“Telemacus, friend” (O’Henry).
“Well, a month afterwards me and Mrs. Jessup was married in the Los Pinos Methodist Church; and the whole town closed up to see the performance” — «Короче говоря, через месяц мы с мисис Джессап сочетались законным браком в методистской церкви в Лос-Пиньос, и весь город сбежался поглазеть на это зрелище».
“A call loan” (M. Twain)
“For miles they had ridden in silence save for the soft drum of the ponies’ hoofs on the matted mesquite grass, and the rattle of the chaparral against their wooden stirrups” — «Много миль они проехали молча, и тишину нарушали лишь дробь копыт о примятую мескитовую траву и потрескивание кустарника, задевавшего за деревянные стремена».
“The ethics of the pig” (R. Johnson)
“Buy low and sell high — don't Wall Street endorse it? Bulls and bears and pigs--what's the difference?” — «Дешево купить и дорого продать — чем, как не этим держится Уолл-стрит? Там «быки» и «медведи»*, а тут была свинья». (*Термины американской биржи).
The method of translation is a loan translation with an explanation in a footnote.
Semi-loan translation implies creating new words or word combinations, but consisting partly of their own material, and partly from the material of a foreign word.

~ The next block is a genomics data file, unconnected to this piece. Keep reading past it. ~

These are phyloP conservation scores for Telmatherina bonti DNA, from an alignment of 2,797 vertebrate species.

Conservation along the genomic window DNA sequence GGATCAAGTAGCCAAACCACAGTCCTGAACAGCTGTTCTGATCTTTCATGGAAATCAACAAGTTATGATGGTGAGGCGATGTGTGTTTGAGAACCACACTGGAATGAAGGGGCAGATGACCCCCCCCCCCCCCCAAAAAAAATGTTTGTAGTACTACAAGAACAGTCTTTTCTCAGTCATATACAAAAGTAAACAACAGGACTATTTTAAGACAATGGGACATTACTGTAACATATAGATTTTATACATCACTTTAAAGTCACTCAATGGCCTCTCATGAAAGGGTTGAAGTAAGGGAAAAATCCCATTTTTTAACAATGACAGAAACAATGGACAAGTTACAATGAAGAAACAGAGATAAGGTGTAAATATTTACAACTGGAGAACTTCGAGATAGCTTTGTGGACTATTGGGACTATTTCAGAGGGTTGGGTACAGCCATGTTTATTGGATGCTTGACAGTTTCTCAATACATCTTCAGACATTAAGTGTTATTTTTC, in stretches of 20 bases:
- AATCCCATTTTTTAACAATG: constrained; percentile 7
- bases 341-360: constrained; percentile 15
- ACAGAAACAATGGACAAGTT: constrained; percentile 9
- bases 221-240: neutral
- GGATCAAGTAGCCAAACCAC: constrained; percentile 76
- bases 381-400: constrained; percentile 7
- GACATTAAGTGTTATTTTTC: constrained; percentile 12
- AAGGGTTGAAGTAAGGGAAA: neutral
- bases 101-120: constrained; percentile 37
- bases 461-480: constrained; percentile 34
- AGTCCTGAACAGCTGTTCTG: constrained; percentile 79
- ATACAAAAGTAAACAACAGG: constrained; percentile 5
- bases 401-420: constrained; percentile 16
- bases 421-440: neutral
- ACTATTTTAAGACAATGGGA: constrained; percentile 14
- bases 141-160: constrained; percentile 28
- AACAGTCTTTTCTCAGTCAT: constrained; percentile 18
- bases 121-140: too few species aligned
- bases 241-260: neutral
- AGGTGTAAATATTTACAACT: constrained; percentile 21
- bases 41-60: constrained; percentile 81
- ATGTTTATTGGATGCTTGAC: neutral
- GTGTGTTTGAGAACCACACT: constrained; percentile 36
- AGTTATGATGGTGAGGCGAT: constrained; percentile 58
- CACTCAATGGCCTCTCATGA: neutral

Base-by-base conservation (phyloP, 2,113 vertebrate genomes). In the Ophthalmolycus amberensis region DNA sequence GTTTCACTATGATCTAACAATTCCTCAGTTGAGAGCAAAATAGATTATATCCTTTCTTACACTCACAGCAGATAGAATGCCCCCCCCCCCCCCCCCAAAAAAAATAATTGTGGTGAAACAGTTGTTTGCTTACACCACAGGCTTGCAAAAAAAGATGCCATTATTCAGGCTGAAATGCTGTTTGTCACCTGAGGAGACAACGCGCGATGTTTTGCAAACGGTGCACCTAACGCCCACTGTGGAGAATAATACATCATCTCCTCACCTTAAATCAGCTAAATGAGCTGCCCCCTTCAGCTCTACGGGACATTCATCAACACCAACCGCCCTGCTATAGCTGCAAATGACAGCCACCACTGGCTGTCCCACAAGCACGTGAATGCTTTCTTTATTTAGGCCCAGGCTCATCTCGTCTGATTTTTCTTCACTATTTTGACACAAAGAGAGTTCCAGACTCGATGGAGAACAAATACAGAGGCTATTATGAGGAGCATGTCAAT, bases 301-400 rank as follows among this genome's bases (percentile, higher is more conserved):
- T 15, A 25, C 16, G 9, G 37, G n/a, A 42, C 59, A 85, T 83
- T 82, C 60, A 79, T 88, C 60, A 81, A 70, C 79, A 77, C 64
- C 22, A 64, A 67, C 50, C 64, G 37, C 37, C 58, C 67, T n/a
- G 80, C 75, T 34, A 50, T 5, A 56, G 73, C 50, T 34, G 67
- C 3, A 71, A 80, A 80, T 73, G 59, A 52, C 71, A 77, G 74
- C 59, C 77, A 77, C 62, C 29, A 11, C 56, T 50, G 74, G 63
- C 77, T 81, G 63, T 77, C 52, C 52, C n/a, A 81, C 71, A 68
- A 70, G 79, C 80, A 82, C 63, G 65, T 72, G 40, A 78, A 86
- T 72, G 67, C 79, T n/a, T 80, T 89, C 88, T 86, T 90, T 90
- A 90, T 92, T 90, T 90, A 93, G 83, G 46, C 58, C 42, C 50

“The cop and the anthem” (R. Johnson)
“He was shaven, and his coat was decent and his neat black, ready-tied four-in-hand had been presented to him by a lady missionary on Thanksgiving Day” — «Он был чисто выбрит, пиджак на нем был приличный, а красивый черный галстук бабочкой ему подарила в День Благодарения* дама-миссионерша» (*Ежегодный официальный американский праздник. С 1863 г. он всегда назначается президентом на последний четверг ноября).
The method of translation is a semi-loan translation with an interlinear explanation.
“Cupid a la carte” (O’Henry).
“…Uncle Sam* owes his greatness to fried chicken and pie…” — «… дядя Сэм обязан своим могуществом пирогам и жареным цыплятам…» (*a personification of the government or people of the U. S.: represented as a tall, lean man with white chin whiskers, wearing a blue tailcoat, red-and-white-striped trousers, and a top hat with a band of stars).
Semantic neologism is conditionally a new word or phrase “composed” by a translator and allowing to convey the meaningful content of realities. It is distinguished from calque by the lack of etymological connection with the original word.
Replacing realities with the realities of the target language as a means of translation is quite rarely used, since it leads to a color substitution of the original image with the color of the target language, which is highly undesirable. However, there are situations where the closest analogue of realities, alien to the language of translation, proves to be international realities, understandable to the reader, and therefore preferred ones.